1) Major forms such as the W-2 from your employer, income from interest and dividends or securities sales reported on Forms 1099, and home mortgage interest (Form 1098) should be mailed to you by January 31. If you moved during the year, make sure employers and financial institutions all have your new address. When these forms start arriving, give them a quick check to make sure that your name, social security number, and dollar amounts are correct. If you find an error, notify the issuer at once, (if possible before February 28) so corrected information can be reported to the IRS.
2) Those slips of paper you’ve saved all year should be reviewed now — receipts for charitable deductions (both cash and non-cash), receipts for unreimbursed employee business expenses, records from stocks or bonds sold in 2008, and so on. Charitable contributions can be tricky; it is easy to undervalue/overvalue contributions you made. If you pay a qualified organization more than fair market value for the right to attend a charity event, you can deduct only the amount that is more than the value of the benefit you receive. For instance, if you bought a ticket to a benefit showing of a new movie, and movie tickets in your area are $10 per person but you paid $50 for the benefit ticket, you have made a $40 contribution.
3) If you sold stocks or bonds, know when you bought them and how much you paid. If you did not save the “buy order” from the original purchase, request the information from your broker. Most brokerage houses report purchases on the annual summary statement you receive, so check past year summaries. If you sold mutual funds but your mutual fund company doesn’t provide the “average cost basis” of shares you sold, scour those annual summary reports or request a “history” of the account to determine your cost basis. If you reinvested stock or mutual fund dividends, include that information.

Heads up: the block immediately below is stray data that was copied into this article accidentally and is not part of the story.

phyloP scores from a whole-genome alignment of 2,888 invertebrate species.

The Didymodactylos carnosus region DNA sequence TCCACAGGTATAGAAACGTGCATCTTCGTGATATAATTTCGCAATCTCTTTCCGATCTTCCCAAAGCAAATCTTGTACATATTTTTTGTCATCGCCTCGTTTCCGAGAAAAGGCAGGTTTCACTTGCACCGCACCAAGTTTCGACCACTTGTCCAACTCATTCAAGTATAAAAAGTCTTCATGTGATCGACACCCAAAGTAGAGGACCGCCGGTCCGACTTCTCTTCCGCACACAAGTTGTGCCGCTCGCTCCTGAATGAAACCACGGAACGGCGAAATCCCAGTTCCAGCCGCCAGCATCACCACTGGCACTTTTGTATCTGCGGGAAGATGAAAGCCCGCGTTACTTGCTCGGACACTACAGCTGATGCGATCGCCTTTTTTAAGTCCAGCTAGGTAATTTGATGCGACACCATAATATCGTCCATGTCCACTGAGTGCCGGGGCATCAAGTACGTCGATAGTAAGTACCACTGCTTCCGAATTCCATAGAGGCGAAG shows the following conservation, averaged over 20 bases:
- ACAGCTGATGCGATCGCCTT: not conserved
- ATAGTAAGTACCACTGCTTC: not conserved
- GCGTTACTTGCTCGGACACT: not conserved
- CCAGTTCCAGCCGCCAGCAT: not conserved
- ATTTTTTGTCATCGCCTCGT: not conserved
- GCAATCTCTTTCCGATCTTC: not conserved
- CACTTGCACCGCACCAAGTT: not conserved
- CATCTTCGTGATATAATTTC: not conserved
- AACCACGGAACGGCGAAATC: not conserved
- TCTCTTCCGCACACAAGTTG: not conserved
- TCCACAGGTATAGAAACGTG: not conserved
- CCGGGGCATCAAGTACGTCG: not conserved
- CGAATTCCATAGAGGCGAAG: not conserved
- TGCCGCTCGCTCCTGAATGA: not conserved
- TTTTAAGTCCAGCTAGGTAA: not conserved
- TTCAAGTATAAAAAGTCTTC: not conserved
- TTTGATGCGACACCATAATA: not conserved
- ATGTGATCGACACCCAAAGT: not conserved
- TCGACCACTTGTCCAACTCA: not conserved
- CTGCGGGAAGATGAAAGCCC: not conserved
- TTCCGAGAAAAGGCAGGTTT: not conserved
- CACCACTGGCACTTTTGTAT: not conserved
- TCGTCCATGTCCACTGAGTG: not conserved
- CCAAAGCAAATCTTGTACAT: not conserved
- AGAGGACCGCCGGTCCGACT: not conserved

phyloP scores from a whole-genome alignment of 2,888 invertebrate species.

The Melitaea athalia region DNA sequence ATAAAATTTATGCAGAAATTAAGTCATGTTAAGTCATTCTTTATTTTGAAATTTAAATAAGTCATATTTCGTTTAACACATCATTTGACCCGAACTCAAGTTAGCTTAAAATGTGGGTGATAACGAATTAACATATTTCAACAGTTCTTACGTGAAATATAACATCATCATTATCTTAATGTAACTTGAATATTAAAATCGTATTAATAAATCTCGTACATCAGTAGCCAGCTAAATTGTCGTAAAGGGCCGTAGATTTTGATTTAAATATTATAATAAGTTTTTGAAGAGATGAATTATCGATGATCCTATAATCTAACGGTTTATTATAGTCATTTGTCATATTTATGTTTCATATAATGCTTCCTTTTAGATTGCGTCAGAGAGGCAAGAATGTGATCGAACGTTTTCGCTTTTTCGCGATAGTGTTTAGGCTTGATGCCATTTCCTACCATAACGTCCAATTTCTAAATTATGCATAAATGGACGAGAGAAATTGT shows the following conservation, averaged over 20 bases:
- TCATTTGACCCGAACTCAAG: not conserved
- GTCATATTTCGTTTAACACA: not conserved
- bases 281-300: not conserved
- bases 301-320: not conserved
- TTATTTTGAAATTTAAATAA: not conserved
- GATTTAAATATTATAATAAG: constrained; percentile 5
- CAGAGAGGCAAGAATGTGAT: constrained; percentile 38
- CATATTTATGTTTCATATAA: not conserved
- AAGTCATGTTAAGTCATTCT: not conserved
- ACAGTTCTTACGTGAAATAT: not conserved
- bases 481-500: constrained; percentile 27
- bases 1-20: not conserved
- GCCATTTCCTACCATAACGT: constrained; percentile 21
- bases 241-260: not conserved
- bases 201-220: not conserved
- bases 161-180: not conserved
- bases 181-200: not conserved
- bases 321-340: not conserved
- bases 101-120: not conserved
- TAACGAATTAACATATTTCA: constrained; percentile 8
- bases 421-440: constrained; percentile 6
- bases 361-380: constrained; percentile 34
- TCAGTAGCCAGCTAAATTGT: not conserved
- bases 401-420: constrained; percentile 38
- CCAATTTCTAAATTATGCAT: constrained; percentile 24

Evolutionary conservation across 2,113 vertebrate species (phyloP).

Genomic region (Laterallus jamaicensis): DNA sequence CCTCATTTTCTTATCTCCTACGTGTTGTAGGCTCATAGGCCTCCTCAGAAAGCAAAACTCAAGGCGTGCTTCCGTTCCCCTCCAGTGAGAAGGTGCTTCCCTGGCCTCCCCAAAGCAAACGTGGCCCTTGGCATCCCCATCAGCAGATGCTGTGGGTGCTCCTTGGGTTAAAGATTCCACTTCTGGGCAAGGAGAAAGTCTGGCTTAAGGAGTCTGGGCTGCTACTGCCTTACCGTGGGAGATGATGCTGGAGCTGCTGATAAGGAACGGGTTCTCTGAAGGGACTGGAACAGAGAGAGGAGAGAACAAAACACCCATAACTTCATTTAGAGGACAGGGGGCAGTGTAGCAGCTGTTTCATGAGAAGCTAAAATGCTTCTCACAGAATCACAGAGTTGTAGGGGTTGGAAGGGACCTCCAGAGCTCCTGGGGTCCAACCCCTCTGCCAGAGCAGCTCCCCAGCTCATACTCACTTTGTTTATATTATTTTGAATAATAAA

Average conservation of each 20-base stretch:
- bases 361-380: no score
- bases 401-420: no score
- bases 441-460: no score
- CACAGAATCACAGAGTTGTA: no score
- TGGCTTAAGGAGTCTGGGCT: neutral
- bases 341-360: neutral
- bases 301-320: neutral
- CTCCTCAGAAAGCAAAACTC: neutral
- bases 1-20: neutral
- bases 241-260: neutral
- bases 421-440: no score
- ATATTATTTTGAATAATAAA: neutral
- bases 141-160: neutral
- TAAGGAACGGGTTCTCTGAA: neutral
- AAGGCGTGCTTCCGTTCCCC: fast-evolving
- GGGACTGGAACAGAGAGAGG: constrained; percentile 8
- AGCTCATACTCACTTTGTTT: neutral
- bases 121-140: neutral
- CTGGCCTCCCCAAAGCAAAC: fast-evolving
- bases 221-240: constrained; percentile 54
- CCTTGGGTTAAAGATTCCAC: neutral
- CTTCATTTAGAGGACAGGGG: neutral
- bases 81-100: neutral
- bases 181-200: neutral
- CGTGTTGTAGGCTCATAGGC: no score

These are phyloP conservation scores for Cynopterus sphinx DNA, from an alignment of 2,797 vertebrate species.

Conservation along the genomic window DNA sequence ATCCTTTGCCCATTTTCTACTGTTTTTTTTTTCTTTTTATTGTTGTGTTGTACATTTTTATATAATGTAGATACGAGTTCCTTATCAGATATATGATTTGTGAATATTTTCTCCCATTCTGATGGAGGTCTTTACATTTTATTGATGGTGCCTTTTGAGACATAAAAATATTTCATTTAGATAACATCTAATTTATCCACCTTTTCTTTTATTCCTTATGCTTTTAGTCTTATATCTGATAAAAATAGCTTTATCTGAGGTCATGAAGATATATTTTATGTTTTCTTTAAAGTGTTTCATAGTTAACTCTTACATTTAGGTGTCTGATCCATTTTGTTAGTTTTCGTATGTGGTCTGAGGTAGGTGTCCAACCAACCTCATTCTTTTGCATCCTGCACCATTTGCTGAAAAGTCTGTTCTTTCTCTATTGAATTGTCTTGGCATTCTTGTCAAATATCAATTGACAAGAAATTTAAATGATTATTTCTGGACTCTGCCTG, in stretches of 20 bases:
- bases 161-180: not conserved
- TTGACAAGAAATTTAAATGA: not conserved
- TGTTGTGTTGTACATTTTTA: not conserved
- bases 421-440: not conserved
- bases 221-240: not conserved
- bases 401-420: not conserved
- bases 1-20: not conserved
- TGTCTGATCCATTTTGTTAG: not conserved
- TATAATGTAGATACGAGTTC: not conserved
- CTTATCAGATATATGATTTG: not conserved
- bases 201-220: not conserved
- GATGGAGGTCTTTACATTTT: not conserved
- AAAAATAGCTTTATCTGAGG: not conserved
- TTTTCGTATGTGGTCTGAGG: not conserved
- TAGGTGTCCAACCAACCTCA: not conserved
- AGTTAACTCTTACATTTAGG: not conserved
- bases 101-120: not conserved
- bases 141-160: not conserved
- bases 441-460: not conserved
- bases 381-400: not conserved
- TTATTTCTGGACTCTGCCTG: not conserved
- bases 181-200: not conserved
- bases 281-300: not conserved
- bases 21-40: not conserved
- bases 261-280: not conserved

4) If you sold your primary residence in 2008, and you lived there for two of the last 5 years, and the gain on the sale was $250,000 or less ($500,000 for married filing jointly), you no longer report the sale on your return. If you meet the exclusion rules, keep copies of the settlement sheets from the purchase and the sale of the house you sold with your tax records. If the house sold for less than the exclusion you are allowed, you can safely discard paperwork such as improvements made while you owned the property.
5) You can still fund IRA accounts. Even though December 31 is the deadline for most tax saving opportunities, you still have up until April 15 to fund any individual retirement accounts (IRAs). If you file early enough and have a refund, you can use your refund to fund the IRA by the April 15 deadline. Be sure to check with your tax advisor to see if you qualify for an IRA contribution.
6) Start thinking about next year, especially if this year was a problem. Organize your monthly brokerage account statements in a 3-ring binder and hang on to those “buy orders” and annual statements. If you owe money at tax time this year, adjust your withholding allowances or your estimated payments so that you have enough taxes withheld from your paycheck. Start funding retirement accounts now instead of waiting until next April 15. By organizing now you will save yourself a lot of anxiety next year.